To begin this project on voting, I decided to look at publicly available data from the November 2018 Current Population Survey (CPS). The CPS is a monthly household survey taken by the Census Bureau in the Commerce Department with collaboration from the Bureau of Labor Statistics in the Labor Department. People from around the United States are interviewed about basic aspects of their household and family units, with supplementary questions in some surveys to focus on specific topics. In November of federal election years – all the even-numbered years – the supplement is on elections.
The November 2018 CPS involved interviews with close to 150,000 people living in the United States. Each interviewee’s responses were given a weight, essentially an estimate of the number of people with similar demographics living in the same geographic area. Summing the weights gives the total resident population of the United States, or something close to it.
The supplementary questions in November 2018 asked whether the interviewees were registered to vote (assuming they were old enough and United States citizens) and whether they voted. If the response to either question was negative, the interviewees were asked why they had not registered or voted. Each question offered a menu of possible responses. Additional questions asked how the interviewee registered, whether the interviewee voted in person or by mail, and whether the voting was early or on Election Day.
These data should allow me to figure out where registration and voting by the Black community is low relative to the same actions by people who classify themselves as White (with no other race). I’ve chosen White people as a comparison group, since my assumption is that they face no unusual barriers to voting. I’ve defined Black people as any interviewees who said they were Black or Black mixed another race. I did this because Black people in the United States have faced prejudice regardless of their exact racial mix.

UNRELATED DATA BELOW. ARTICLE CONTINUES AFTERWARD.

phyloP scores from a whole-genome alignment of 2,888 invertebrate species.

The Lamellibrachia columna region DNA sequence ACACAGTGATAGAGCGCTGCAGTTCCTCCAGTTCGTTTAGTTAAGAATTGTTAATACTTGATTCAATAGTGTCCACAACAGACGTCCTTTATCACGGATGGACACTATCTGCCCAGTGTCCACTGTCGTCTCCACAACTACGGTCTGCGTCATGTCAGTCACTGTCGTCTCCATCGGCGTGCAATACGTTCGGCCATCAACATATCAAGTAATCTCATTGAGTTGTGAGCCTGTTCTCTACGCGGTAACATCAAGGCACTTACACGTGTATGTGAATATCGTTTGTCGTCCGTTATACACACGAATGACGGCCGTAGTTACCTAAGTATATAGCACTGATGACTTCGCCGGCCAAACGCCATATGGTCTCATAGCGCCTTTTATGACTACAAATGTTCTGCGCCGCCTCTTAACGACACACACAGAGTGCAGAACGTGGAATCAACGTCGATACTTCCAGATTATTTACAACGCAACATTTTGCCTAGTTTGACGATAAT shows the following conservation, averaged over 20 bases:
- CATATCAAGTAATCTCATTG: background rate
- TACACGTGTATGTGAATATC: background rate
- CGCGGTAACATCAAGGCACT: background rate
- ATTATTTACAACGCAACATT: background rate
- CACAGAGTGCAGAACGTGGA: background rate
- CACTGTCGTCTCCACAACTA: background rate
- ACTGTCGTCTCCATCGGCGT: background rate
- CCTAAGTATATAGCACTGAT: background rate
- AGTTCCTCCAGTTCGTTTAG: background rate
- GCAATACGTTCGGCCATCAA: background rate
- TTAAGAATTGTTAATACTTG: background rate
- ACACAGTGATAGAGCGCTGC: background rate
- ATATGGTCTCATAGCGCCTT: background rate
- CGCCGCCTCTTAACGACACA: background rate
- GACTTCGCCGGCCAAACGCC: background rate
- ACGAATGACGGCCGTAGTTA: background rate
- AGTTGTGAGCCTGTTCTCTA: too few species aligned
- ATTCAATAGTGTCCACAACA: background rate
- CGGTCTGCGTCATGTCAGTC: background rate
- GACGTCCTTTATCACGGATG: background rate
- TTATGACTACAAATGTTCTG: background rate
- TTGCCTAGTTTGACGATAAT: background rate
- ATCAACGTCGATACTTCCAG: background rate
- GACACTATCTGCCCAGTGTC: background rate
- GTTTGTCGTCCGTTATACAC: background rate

Because legislation on voting can differ from state to state – and compliance can differ from county to county – I started by separating the survey responses geographically. My challenge was to ensure sufficient data in each geographic subset for robust statistics. Even though a single response to the CPS represents, on average, more than 2,000 Americans, it is still just one data point.
The CPS classifies responses by state and core based statistical areas (CBSAs). These areas generally represent metropolitan areas and can cross state lines; you can see maps of each state by CBSA here. Since each state can set different regulations for voting, I split up the CBSAs by state. Then I looked for CBSA fragments that had at least 100 responses from Black interviewees. I called these “big” areas. Then I classified CBSA fragments with responses from 50 to 99 Black interviewees as “medium” areas. I grouped together the remaining areas by state, so each state has a catch-all small town and rural subset.
The “big” areas are centered around the following cities: Atlanta, Baltimore, Baton Rouge, Birmingham, Chicago, Dallas, Detroit, Houston, Jackson, Los Angeles, Miami, New Orleans, New York (separate entries for the State of New York and New Jersey), Philadelphia (separate entries for Pennsylvania and Delaware), Richmond, Virginia Beach, and Washington (separate entries for the District of Columbia and Maryland).
The “medium” areas are centered around these cities: Boston, Charleston, Charlotte, Cleveland, Columbia, Dover, Lafayette, Las Vegas, Little Rock, Louisville, Memphis (separate entries for Mississippi and Tennessee), Montgomery, Nashville, Orlando, Phoenix, Pine Bluff, Providence, Raleigh, Riverside, San Francisco, Shreveport, St. Louis, and Washington (for Virginia).
A caveat: Any of these subsets could cross county lines, so the results I obtain should be viewed as indicative rather than definitive. As I like to say, the data help us to ask the right questions. If we find something strange in a CBSA fragment, we’ll want to look more closely at all of the counties involved.
Well, that’s already a lot of information, and I haven’t even started writing about the analysis. But it’s important to have a good grip on the data before presenting any results, even preliminary ones. That’s what I’ll do in the next installment.
[Image: U.S. Department of Commerce]